The North West has one of the worst records in the country for domestic abuse. One leading women's charity says many people could be staying with violent partners because there are no longer places for them to shelter.
A charity is warning that support services for victims of domestic violence could be about to collapse. Women's Aid say that funding cuts have left massive gaps in provision.
Police and the local council on the Wirral are launching a campaign to combat domestic abuse. Research shows that reports of abuse tend to peak after children return to school. Victims are being urged to seek support.
– Jill Barr, manager of the Wirral Council Family Safety Unit
"Domestic abuse has no boundaries and affects women of any age, living in all areas across Wirral. We understand how frightening living with domestic abuse can be. The fear of not knowing what will happen next is often the reason why some women do not feel able to tell anyone about what is happening to them. At the Family Safety Unit we will listen to you, believe your story and work with you to help you break free and live safely away from fear. We can support you with a wide range of options to reduce your risk. We work closely with Merseyside Police and support agencies."
– Cllr George Davies, Wirral’s Cabinet Member for Neighbourhoods, Housing and Engagement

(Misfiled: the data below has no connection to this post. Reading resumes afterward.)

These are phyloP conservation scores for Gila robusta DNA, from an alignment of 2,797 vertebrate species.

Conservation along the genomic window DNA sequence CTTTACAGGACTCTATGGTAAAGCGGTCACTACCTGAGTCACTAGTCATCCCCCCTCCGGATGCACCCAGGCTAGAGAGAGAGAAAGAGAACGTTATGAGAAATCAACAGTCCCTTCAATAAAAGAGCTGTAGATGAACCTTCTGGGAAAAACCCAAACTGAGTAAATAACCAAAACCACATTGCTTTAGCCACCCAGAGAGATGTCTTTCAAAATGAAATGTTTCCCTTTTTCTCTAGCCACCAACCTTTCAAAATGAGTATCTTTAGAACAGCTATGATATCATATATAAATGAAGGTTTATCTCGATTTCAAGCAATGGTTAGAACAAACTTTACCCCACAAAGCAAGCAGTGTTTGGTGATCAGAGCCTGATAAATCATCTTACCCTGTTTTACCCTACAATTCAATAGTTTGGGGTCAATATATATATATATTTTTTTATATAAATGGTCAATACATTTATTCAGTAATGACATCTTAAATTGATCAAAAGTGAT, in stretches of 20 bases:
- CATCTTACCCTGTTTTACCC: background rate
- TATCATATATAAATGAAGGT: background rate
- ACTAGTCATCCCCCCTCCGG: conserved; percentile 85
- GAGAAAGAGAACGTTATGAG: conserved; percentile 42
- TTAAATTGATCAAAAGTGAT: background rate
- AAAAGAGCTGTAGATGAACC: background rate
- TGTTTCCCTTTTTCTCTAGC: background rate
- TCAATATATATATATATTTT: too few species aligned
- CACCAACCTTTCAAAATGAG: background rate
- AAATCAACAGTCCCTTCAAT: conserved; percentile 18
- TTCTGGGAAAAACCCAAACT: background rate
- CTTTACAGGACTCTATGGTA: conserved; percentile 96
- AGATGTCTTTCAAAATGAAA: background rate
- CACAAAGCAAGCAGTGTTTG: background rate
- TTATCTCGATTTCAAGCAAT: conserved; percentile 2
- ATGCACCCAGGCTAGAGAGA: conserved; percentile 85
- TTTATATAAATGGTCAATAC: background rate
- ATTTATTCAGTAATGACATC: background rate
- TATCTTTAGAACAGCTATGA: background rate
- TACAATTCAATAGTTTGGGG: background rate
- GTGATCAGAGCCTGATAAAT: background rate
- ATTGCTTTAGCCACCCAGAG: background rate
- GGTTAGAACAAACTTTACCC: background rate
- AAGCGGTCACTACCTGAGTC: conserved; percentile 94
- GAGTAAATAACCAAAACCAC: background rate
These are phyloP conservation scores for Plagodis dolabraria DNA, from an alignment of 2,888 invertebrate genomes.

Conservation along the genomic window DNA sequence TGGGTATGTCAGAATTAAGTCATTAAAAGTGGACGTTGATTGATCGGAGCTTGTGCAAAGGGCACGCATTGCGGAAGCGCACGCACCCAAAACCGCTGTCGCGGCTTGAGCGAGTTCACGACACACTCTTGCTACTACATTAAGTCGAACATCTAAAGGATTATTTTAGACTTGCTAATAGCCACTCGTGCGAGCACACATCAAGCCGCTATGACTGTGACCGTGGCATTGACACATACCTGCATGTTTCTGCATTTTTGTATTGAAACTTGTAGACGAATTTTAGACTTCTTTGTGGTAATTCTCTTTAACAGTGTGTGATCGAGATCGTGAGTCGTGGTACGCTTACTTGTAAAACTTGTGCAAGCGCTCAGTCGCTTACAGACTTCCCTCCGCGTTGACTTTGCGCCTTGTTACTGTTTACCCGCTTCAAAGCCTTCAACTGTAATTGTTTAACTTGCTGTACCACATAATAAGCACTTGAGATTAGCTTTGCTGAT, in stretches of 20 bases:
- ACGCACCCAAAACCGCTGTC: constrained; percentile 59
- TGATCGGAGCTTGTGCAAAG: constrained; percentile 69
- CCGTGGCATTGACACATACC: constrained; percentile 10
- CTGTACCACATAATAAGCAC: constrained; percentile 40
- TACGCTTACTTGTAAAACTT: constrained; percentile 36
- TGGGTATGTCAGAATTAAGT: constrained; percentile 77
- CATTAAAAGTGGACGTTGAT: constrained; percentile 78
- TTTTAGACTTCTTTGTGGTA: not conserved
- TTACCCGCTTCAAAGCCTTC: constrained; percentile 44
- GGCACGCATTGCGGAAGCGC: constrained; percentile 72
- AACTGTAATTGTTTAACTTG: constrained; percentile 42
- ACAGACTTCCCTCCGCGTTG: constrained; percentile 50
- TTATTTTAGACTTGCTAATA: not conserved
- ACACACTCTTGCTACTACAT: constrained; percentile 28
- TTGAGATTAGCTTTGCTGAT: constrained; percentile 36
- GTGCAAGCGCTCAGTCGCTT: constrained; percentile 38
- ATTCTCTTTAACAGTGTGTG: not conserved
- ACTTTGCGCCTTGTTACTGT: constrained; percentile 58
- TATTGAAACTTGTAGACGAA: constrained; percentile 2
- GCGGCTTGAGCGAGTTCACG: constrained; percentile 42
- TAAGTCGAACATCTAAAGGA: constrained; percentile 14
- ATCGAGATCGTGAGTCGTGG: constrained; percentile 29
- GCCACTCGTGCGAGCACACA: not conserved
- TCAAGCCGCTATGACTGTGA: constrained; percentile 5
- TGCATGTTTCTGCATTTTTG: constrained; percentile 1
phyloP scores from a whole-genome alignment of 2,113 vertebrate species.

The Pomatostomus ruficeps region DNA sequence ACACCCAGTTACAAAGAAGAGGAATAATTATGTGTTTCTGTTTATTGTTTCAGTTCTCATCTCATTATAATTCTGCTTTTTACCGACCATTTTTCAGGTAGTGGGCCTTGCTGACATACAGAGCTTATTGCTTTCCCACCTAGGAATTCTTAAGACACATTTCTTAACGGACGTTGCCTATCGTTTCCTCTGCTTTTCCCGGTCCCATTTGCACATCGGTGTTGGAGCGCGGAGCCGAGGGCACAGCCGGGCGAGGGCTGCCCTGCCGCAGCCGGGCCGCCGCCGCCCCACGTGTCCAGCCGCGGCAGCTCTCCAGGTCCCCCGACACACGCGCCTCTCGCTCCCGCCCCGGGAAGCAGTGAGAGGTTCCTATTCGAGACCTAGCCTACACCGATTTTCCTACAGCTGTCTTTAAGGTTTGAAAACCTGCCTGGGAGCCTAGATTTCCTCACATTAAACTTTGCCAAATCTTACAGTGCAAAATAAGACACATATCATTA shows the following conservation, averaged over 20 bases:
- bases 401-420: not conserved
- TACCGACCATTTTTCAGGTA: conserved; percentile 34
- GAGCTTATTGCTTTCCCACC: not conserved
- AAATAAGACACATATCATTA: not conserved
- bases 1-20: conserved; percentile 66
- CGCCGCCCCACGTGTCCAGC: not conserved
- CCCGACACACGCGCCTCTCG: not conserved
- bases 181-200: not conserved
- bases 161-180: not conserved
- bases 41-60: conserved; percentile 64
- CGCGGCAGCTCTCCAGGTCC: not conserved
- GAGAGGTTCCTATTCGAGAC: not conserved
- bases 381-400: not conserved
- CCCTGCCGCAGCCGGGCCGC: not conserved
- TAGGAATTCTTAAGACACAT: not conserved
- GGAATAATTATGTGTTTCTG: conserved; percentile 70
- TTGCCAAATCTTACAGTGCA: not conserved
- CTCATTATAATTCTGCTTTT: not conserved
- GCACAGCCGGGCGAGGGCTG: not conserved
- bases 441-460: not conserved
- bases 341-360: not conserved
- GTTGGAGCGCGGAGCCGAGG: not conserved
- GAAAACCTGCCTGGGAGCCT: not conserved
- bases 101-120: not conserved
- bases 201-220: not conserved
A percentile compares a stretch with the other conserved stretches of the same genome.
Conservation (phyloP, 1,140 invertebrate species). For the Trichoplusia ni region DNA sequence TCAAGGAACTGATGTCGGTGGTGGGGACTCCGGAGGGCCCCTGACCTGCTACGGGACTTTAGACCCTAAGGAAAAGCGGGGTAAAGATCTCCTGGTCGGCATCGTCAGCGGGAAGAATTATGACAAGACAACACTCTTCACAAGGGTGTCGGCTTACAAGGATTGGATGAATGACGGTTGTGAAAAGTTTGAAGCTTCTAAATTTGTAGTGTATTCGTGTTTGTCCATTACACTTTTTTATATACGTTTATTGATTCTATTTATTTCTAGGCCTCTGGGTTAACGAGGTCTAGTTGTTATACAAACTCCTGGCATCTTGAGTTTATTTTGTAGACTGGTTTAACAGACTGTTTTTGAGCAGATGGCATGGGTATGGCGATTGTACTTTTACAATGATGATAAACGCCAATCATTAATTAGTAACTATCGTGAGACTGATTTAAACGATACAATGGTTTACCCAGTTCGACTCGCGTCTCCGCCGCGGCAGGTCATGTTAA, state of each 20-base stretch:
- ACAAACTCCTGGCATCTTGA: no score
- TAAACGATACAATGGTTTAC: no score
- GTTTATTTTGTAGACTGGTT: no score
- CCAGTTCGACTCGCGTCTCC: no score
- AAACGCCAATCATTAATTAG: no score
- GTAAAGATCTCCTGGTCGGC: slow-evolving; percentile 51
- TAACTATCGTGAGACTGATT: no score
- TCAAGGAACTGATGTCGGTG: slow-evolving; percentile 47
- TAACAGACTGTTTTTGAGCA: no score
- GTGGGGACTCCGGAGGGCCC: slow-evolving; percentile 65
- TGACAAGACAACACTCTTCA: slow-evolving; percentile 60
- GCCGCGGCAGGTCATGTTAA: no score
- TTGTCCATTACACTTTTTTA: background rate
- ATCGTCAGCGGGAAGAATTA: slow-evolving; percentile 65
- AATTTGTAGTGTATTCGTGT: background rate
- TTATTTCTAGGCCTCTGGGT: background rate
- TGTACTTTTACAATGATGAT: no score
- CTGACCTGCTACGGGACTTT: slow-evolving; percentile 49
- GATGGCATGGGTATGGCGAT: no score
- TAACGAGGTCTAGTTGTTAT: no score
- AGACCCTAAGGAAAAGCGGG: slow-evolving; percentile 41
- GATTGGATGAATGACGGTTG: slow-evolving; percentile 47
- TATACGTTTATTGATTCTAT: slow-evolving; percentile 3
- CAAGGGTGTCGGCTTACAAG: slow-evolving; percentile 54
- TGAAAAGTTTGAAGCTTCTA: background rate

"No-one should have to live with the threat of domestic abuse. Very often, just picking up the phone will be the first step to safety, and the start of a life where the threat of violence or intimidation is a thing of the past. It is important to remember that you don’t have to be hit to be in an abusive relationship – domestic violence is also about emotional and psychological abuse. If you or someone you know is in a violent or abusive relationship, please ring the Family Safety Unit, even if it is just for a chat."
Police are urging victims of domestic abuse on Wirral to seek help as part of a new campaign launched this week. Research shows that reports of abuse increase when schools return. As part of the campaign the force have released an anonymous video of a victim talking about the abuse she suffered.
Most victims of domestic abuse suffer in silence. Experts say they need people to reach out to them. Now Greater Manchester Police are urging relatives, friends and neighbours to come forward if they suspect abuse is taking place.
A damning report into the death of a teenage mum from Liverpool murdered by her boyfriend says the authorities failed her.
Kelsey Shaw was just 17 when she was strangled by her boyfriend Callum Willcocks after he'd subjected her to years of domestic abuse.
Liverpool Safeguarding Children Board say a number of services including the police failed to spot Kelsey was at risk of serious harm.
But her friends and family are determined to do all they can not to let it happen again.
Sarah Rogers has the story:
If you need help with problems of domesic abuse, there are more details at